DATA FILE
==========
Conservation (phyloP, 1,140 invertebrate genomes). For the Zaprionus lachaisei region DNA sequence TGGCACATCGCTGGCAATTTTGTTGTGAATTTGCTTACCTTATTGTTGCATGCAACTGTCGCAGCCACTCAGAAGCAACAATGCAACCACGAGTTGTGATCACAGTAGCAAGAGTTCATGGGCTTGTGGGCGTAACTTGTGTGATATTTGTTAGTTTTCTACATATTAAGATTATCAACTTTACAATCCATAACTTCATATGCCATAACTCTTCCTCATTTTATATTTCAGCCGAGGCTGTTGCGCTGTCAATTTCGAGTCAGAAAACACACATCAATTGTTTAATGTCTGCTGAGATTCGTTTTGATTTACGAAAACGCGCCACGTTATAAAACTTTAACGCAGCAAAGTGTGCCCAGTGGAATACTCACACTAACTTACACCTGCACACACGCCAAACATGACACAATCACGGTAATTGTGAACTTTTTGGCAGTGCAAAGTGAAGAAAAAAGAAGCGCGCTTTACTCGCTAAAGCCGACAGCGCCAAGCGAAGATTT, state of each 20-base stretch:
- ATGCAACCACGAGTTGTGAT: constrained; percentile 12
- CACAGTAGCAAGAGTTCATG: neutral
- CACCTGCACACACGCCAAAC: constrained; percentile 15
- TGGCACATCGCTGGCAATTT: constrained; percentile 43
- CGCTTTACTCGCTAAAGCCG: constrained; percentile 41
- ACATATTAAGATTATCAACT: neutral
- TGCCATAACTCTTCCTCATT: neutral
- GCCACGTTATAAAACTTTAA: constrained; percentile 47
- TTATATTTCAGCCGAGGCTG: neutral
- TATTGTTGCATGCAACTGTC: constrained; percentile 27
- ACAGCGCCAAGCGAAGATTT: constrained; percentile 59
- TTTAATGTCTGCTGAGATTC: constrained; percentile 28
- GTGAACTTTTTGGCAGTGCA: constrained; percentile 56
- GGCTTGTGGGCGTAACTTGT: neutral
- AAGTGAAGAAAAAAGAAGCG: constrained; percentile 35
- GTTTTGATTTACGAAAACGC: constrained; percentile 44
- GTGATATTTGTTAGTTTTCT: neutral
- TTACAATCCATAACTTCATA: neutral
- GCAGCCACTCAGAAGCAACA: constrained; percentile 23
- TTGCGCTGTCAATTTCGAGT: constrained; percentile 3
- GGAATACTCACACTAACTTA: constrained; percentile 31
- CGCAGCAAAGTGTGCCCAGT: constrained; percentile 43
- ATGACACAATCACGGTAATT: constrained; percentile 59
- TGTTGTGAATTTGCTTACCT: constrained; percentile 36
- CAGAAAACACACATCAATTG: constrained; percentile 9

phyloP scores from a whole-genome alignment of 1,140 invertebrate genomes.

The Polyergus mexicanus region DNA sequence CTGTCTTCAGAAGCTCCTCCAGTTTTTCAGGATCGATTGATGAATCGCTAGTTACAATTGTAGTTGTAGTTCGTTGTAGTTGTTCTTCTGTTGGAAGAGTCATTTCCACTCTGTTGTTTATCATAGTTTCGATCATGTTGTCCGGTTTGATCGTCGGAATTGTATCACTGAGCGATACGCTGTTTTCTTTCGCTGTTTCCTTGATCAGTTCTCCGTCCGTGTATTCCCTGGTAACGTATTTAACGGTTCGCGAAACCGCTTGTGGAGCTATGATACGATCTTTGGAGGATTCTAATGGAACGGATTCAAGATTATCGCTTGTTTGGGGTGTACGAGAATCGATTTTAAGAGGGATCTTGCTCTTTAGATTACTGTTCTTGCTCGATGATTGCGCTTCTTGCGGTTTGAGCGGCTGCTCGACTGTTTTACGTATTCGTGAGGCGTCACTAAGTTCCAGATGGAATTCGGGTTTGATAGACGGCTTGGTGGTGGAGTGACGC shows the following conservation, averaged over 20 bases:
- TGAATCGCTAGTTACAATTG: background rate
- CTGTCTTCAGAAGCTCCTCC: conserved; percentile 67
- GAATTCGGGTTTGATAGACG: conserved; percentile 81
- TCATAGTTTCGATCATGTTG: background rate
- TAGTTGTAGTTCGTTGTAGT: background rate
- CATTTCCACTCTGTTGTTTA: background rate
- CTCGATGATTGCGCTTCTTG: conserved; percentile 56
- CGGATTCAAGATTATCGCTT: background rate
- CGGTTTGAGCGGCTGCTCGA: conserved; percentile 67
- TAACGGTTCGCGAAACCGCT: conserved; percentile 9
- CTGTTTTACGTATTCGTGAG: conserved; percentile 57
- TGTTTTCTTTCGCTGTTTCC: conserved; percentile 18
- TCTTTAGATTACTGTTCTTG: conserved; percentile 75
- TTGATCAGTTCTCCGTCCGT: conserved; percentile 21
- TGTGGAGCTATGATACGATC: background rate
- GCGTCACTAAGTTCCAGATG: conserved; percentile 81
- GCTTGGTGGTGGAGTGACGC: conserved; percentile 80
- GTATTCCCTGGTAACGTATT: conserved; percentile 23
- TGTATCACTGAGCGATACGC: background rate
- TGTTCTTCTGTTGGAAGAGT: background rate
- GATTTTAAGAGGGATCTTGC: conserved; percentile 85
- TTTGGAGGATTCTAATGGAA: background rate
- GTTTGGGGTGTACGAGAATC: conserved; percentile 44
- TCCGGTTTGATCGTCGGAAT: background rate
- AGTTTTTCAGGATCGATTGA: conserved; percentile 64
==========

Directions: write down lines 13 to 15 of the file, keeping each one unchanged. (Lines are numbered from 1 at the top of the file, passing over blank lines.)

- TTTAATGTCTGCTGAGATTC: constrained; percentile 28
- GTGAACTTTTTGGCAGTGCA: constrained; percentile 56
- GGCTTGTGGGCGTAACTTGT: neutral